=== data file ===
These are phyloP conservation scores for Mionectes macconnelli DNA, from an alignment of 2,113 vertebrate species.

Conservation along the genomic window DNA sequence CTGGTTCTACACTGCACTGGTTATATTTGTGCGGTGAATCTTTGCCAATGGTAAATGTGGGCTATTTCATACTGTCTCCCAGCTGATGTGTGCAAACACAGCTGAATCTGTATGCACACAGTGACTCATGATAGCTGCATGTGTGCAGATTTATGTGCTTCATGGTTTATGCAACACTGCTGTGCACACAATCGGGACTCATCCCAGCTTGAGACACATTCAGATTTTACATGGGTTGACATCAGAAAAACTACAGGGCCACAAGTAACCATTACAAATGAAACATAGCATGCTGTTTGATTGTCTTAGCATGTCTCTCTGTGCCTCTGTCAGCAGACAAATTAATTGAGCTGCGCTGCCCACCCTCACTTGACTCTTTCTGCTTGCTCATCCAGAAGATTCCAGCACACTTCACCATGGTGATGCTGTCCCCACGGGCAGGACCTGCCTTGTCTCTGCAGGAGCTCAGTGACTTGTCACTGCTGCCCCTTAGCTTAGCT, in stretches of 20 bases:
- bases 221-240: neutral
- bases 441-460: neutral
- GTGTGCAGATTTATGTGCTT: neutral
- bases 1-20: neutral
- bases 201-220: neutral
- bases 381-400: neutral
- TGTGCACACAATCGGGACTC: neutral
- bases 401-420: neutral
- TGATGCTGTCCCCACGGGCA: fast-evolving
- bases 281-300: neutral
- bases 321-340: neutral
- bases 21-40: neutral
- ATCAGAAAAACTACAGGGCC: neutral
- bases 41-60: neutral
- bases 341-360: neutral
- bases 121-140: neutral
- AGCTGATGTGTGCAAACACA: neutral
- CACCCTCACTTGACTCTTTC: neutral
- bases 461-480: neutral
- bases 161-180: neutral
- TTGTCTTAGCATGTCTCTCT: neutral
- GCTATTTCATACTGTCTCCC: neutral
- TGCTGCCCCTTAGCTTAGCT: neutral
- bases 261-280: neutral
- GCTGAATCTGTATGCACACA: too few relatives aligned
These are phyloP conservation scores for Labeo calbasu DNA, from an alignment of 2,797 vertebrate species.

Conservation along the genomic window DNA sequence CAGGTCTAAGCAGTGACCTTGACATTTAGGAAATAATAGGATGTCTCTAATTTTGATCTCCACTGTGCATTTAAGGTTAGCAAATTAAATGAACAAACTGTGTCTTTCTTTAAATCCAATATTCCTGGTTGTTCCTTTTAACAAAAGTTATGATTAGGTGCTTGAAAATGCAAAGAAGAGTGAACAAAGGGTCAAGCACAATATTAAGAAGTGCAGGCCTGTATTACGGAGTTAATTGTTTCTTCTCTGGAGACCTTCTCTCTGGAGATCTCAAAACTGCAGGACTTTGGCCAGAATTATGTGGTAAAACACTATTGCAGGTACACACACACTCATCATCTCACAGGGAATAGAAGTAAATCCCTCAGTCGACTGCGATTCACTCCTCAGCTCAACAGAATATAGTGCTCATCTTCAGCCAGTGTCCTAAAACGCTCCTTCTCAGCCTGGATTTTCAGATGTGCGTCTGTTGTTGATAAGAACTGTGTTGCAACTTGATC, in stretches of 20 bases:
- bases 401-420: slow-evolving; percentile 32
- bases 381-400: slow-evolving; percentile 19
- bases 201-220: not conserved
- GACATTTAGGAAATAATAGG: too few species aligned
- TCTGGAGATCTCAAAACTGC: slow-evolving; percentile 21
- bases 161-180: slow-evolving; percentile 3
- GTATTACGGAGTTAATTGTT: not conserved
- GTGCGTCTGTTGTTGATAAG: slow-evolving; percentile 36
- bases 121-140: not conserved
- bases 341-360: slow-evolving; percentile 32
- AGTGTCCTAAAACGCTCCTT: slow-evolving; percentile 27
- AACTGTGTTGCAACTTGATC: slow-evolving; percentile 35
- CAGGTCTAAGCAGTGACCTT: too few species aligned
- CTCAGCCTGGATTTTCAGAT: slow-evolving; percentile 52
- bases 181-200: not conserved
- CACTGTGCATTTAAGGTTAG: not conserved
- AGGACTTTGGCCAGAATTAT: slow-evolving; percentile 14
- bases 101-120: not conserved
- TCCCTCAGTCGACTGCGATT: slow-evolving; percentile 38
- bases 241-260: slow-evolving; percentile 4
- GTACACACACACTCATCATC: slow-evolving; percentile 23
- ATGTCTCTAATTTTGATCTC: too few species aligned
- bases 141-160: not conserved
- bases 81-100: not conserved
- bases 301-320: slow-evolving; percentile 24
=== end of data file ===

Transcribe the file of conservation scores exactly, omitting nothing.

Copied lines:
These are phyloP conservation scores for Mionectes macconnelli DNA, from an alignment of 2,113 vertebrate species.

Conservation along the genomic window DNA sequence CTGGTTCTACACTGCACTGGTTATATTTGTGCGGTGAATCTTTGCCAATGGTAAATGTGGGCTATTTCATACTGTCTCCCAGCTGATGTGTGCAAACACAGCTGAATCTGTATGCACACAGTGACTCATGATAGCTGCATGTGTGCAGATTTATGTGCTTCATGGTTTATGCAACACTGCTGTGCACACAATCGGGACTCATCCCAGCTTGAGACACATTCAGATTTTACATGGGTTGACATCAGAAAAACTACAGGGCCACAAGTAACCATTACAAATGAAACATAGCATGCTGTTTGATTGTCTTAGCATGTCTCTCTGTGCCTCTGTCAGCAGACAAATTAATTGAGCTGCGCTGCCCACCCTCACTTGACTCTTTCTGCTTGCTCATCCAGAAGATTCCAGCACACTTCACCATGGTGATGCTGTCCCCACGGGCAGGACCTGCCTTGTCTCTGCAGGAGCTCAGTGACTTGTCACTGCTGCCCCTTAGCTTAGCT, in stretches of 20 bases:
- bases 221-240: neutral
- bases 441-460: neutral
- GTGTGCAGATTTATGTGCTT: neutral
- bases 1-20: neutral
- bases 201-220: neutral
- bases 381-400: neutral
- TGTGCACACAATCGGGACTC: neutral
- bases 401-420: neutral
- TGATGCTGTCCCCACGGGCA: fast-evolving
- bases 281-300: neutral
- bases 321-340: neutral
- bases 21-40: neutral
- ATCAGAAAAACTACAGGGCC: neutral
- bases 41-60: neutral
- bases 341-360: neutral
- bases 121-140: neutral
- AGCTGATGTGTGCAAACACA: neutral
- CACCCTCACTTGACTCTTTC: neutral
- bases 461-480: neutral
- bases 161-180: neutral
- TTGTCTTAGCATGTCTCTCT: neutral
- GCTATTTCATACTGTCTCCC: neutral
- TGCTGCCCCTTAGCTTAGCT: neutral
- bases 261-280: neutral
- GCTGAATCTGTATGCACACA: too few relatives aligned
These are phyloP conservation scores for Labeo calbasu DNA, from an alignment of 2,797 vertebrate species.

Conservation along the genomic window DNA sequence CAGGTCTAAGCAGTGACCTTGACATTTAGGAAATAATAGGATGTCTCTAATTTTGATCTCCACTGTGCATTTAAGGTTAGCAAATTAAATGAACAAACTGTGTCTTTCTTTAAATCCAATATTCCTGGTTGTTCCTTTTAACAAAAGTTATGATTAGGTGCTTGAAAATGCAAAGAAGAGTGAACAAAGGGTCAAGCACAATATTAAGAAGTGCAGGCCTGTATTACGGAGTTAATTGTTTCTTCTCTGGAGACCTTCTCTCTGGAGATCTCAAAACTGCAGGACTTTGGCCAGAATTATGTGGTAAAACACTATTGCAGGTACACACACACTCATCATCTCACAGGGAATAGAAGTAAATCCCTCAGTCGACTGCGATTCACTCCTCAGCTCAACAGAATATAGTGCTCATCTTCAGCCAGTGTCCTAAAACGCTCCTTCTCAGCCTGGATTTTCAGATGTGCGTCTGTTGTTGATAAGAACTGTGTTGCAACTTGATC, in stretches of 20 bases:
- bases 401-420: slow-evolving; percentile 32
- bases 381-400: slow-evolving; percentile 19
- bases 201-220: not conserved
- GACATTTAGGAAATAATAGG: too few species aligned
- TCTGGAGATCTCAAAACTGC: slow-evolving; percentile 21
- bases 161-180: slow-evolving; percentile 3
- GTATTACGGAGTTAATTGTT: not conserved
- GTGCGTCTGTTGTTGATAAG: slow-evolving; percentile 36
- bases 121-140: not conserved
- bases 341-360: slow-evolving; percentile 32
- AGTGTCCTAAAACGCTCCTT: slow-evolving; percentile 27
- AACTGTGTTGCAACTTGATC: slow-evolving; percentile 35
- CAGGTCTAAGCAGTGACCTT: too few species aligned
- CTCAGCCTGGATTTTCAGAT: slow-evolving; percentile 52
- bases 181-200: not conserved
- CACTGTGCATTTAAGGTTAG: not conserved
- AGGACTTTGGCCAGAATTAT: slow-evolving; percentile 14
- bases 101-120: not conserved
- TCCCTCAGTCGACTGCGATT: slow-evolving; percentile 38
- bases 241-260: slow-evolving; percentile 4
- GTACACACACACTCATCATC: slow-evolving; percentile 23
- ATGTCTCTAATTTTGATCTC: too few species aligned
- bases 141-160: not conserved
- bases 81-100: not conserved
- bases 301-320: slow-evolving; percentile 24